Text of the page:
An interactive slideshow is available for this document. Click here to begin.
The following safety module is intended to be used as a refresher safety awareness session and is in no way to be used as a substitute for job training nor proper equipment use.
The safety modules may be used by anyone with the understanding that credit be given to AgSafe.
FASTEN YOUR SEAT BELT IF THE TRACTOR HAS ROPS
Don't rely on the tractor's Rollover Protection System (ROPS) alone for your protection; use your seat belt. (See Figure 1.) Studies show that tractor drivers can still be thrown from an upset tractor and be seriously injured or crushed. The seat belt will help keep you inside the ROPS in the event of a rollover.
REDUCE SPEED WHEN TURNING
When operating a tractor, avoid sharp turns and high speeds. High speeds, coupled with rough ground and narrow wheel settings, increase the chance for a rollover. (See Figure 2.) Make turns slowly and at wide angles.
AVOID OPERATING TRACTORS NEAR DITCHES, EMBANKMENTS AND HOLES
Keep tractors and implements away from irrigation ditches and embankment edges to avoid tractor upsets. Edges may be weak and break from the weight of the equipment. When you are traveling downhill, use low gears. When you must go up a slope, back up to increase your stability. Approaching a steep slope in the forward position will cause the tractor to upset and possibly injure or kill you. (See Figure 3.) Look ahead at your path. Keep your eyes open for large holes, rocks or any slopes, and avoid them.
IF YOU GET STUCK, GET HELP FROM ANOTHER TRACTOR
If you get stuck, do not tie a fence post or any other object to the tire for traction; it may tip the tractor over as it tries to overcome the hump, or the post may be thrown up behind the tractor, hitting the driver. The best solution is to have another tractor pull you out. (See Figure 4.)
DO NOT PERMIT OTHERS TO RIDE
Many unnecessary injuries occur because riders fall unintentionally from the tractor. (See Figure 5.) An unexpected jolt or stop can cause a rider to lose balance and fall beneath the trailing equipment or tractor tires. Unless a seat is specifically designed for an additional person, never permit anyone to ride.
HITCH ONLY TO THE DRAWBAR AND HITCH POINTS
Tractors are designed to tow loads from the rear hitch only. (See Figure 6.) Never hitch a load to the axle or seat as this will cause the tractor to upset backwards. Always match your load to the tractor. Tractors that are too small for the load will have problems stopping once the load has begun to move. If the tractor needs extra weight for balance, add front weights as necessary. Balance the weight of the load on the trailing implement in order to minimize the stress at the hitch point.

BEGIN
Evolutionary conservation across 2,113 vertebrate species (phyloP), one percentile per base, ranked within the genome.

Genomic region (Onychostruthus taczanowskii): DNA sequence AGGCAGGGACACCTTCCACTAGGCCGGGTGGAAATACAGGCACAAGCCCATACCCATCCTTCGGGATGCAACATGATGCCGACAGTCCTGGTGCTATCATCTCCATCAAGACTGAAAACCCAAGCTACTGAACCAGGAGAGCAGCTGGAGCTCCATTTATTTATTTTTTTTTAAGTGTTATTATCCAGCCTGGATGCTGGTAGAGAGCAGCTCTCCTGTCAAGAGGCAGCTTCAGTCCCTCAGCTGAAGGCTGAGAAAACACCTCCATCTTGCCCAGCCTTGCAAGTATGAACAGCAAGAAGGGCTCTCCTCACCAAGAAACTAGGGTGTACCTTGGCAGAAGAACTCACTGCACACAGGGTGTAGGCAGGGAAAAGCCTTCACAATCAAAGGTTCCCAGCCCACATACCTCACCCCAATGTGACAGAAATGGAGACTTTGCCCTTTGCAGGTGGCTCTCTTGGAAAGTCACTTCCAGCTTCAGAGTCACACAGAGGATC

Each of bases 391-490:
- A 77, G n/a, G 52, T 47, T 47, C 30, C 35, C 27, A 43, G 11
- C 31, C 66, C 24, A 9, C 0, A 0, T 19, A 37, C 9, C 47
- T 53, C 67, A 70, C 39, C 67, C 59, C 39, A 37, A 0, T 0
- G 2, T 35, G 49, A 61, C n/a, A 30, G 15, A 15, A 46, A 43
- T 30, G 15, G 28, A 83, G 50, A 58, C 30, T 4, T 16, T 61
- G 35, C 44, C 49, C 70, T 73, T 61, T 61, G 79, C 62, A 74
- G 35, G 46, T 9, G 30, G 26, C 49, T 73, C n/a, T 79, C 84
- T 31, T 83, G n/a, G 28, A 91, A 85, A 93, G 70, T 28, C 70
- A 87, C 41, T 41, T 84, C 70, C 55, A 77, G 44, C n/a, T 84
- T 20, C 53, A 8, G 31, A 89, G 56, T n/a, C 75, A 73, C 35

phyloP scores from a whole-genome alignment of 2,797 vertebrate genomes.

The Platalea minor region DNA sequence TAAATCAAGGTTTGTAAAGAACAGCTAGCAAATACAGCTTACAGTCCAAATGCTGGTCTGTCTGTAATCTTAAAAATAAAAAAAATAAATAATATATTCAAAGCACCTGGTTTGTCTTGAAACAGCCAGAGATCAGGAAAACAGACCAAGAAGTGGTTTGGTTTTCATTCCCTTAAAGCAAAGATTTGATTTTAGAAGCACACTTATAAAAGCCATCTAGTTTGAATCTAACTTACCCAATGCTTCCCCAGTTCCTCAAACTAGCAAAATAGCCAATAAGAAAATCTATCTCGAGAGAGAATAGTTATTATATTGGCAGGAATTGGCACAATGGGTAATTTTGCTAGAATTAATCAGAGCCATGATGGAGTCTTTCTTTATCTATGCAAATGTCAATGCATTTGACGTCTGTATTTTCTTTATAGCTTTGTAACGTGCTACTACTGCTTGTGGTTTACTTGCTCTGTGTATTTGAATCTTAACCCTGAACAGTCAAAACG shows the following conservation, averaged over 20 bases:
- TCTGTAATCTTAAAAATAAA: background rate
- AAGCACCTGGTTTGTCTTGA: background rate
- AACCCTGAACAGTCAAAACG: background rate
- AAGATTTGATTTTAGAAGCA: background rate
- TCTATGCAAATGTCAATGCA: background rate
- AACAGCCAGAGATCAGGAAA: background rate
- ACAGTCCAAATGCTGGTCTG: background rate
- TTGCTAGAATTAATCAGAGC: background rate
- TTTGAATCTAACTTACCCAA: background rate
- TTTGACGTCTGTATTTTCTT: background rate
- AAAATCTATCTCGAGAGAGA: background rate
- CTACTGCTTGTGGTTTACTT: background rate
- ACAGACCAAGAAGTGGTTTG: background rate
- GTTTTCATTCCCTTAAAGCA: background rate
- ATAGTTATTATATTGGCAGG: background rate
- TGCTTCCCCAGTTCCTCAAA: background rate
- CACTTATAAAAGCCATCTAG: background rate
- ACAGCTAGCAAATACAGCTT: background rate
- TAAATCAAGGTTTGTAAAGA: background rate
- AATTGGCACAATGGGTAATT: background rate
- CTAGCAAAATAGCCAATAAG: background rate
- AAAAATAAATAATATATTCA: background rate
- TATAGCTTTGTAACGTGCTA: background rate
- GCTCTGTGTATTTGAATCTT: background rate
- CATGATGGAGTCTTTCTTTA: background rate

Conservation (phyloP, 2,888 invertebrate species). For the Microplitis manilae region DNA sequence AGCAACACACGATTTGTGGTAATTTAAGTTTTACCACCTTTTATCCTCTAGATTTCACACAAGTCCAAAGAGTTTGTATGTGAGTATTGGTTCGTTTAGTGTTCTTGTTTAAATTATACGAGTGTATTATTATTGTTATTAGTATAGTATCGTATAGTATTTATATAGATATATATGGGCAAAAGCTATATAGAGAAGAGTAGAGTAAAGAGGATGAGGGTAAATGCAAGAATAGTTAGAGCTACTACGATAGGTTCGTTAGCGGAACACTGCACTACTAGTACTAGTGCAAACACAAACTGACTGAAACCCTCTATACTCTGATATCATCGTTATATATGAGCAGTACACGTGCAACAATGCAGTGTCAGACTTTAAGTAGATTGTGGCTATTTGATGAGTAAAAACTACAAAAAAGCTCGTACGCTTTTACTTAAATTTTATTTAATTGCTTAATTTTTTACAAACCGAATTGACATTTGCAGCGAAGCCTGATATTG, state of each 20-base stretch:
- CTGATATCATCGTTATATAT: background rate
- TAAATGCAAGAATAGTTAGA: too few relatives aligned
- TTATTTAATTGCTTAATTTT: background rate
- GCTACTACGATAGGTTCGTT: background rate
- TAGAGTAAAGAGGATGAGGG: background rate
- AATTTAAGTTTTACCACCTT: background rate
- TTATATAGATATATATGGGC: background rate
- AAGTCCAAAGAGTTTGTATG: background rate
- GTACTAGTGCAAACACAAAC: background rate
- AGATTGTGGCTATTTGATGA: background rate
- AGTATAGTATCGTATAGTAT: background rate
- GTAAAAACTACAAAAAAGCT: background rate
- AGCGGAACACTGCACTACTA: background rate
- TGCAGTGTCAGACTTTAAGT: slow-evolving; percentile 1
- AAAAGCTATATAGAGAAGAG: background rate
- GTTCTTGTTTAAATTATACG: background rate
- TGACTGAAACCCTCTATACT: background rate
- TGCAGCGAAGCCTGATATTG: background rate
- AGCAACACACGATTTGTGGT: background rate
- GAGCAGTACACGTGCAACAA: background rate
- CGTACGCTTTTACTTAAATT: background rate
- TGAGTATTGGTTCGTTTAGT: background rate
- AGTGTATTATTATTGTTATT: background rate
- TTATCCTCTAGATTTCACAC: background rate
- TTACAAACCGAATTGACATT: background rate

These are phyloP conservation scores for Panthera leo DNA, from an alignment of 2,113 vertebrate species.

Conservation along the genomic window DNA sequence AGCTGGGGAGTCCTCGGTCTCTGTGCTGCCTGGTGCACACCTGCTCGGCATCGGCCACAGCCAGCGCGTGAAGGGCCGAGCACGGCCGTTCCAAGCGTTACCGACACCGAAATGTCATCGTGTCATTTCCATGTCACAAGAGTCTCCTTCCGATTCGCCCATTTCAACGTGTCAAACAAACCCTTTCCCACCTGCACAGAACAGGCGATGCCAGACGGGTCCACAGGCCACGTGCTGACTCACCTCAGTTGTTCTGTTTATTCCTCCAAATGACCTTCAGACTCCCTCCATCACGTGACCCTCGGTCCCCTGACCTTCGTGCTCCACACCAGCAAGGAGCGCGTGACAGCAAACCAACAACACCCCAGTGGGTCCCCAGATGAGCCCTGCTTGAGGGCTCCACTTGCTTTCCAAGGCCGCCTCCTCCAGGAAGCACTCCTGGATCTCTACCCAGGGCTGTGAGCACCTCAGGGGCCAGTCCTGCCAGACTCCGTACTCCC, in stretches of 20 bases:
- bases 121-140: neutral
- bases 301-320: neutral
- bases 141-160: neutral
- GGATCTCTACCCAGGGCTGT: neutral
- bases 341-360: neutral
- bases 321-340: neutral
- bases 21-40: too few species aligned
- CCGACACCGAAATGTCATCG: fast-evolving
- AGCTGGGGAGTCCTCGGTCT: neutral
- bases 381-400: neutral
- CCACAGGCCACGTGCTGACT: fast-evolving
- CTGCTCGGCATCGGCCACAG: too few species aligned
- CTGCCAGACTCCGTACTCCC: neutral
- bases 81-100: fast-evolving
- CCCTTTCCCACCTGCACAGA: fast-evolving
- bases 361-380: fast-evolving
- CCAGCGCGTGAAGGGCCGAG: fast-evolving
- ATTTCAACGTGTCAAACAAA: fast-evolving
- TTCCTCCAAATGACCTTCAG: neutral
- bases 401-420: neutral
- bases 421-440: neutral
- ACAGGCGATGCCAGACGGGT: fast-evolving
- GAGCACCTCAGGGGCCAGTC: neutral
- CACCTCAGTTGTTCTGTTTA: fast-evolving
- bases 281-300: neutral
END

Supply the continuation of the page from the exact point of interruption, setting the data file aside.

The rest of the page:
NEVER ENGAGE IN STUNT DRIVING OR HORSEPLAY
Tractors are not designed for high speeds or for quick maneuvers. Due to the location of the tractor's center of gravity, the tractor can very easily tip to the side if not handled properly. Horseplay and stunts are unsafe acts that promote injuries and death and will not be tolerated by your employer. (See Figure 7.)
SET THE BRAKES SECURELY WHEN THE TRACTOR IS STOPPED
When you need to make adjustments to the tractor or to the trailing equipment, put the tractor into neutral, set the brakes (see Figure 8), turn off the engine and remove the key. Be sure to disengage the PTO before working on any trailing equipment. Always replace the PTO shield and other shields after your adjustments.
INSPECT YOUR TRACTOR REGULARLY
Since tractors can be taken on public roads as well as in the field, it is important that tail lights, signals and safety chains are maintained in good condition. Inspect the brake fluid and engine fluid (see Figure 9), and notify your supervisor if any adjustments/repairs need to be made. Make sure your tractor has a Slow Moving Vehicle emblem at the rear, if it is to be driven on public roads.
USE SPECIAL CAUTION WITH ARTICULATED-FRAME TRACTORS
Because articulated-frame tractors bend in the middle, it is especially important that you exercise caution when others are nearby. Before starting articulated-frame tractors, make sure bystanders are not nearby. (See Figure 10.) Understand that steering is more difficult with these tractors and any load being pulled will swing wider side to side, so drive slowly. When making turns, stop first and then begin your turn slowly.
USE COMMON SENSE WHEN OPERATING TRACTORS
To prevent unnecessary injuries, don't jump from the tractor but use the provided hand railing and steps. (See Figure 11.) Use safety hand signals to maintain communication with co-workers. Ask your supervisor for a copy of the hand signals used by your company.
Publication #: CA 94720
This publication is compiled from various reference sources and is designed to provide current and authoritative information on the subject matter covered. It is provided with the understanding that the publishers are not engaged in rendering medical, legal, accounting or other professional service. AgSafe, the Safety Center, Inc., and FELS believe the information provided to be correct, but assume no liability for consequential or other damages attendant to the use of this material. In no event shall the liability of AgSafe, the Safety Center, Inc., or FELS for any claim, however designated, exceed the purchase price, if any, for this publication. No claim may be maintained against AgSafe, the Safety Center, Inc., or FELS in any tribunal unless written notice of the claim is delivered to the applicable entity within 30 days of its discovery. Information about the Agsafe Project can be obtained by writing to Agsafe, 140 Warren Hall, University of California, Berkeley, CA 94720
Disclaimer and Reproduction Information: Information in NASD does not represent NIOSH policy. Information included in NASD appears by permission of the author and/or copyright holder. More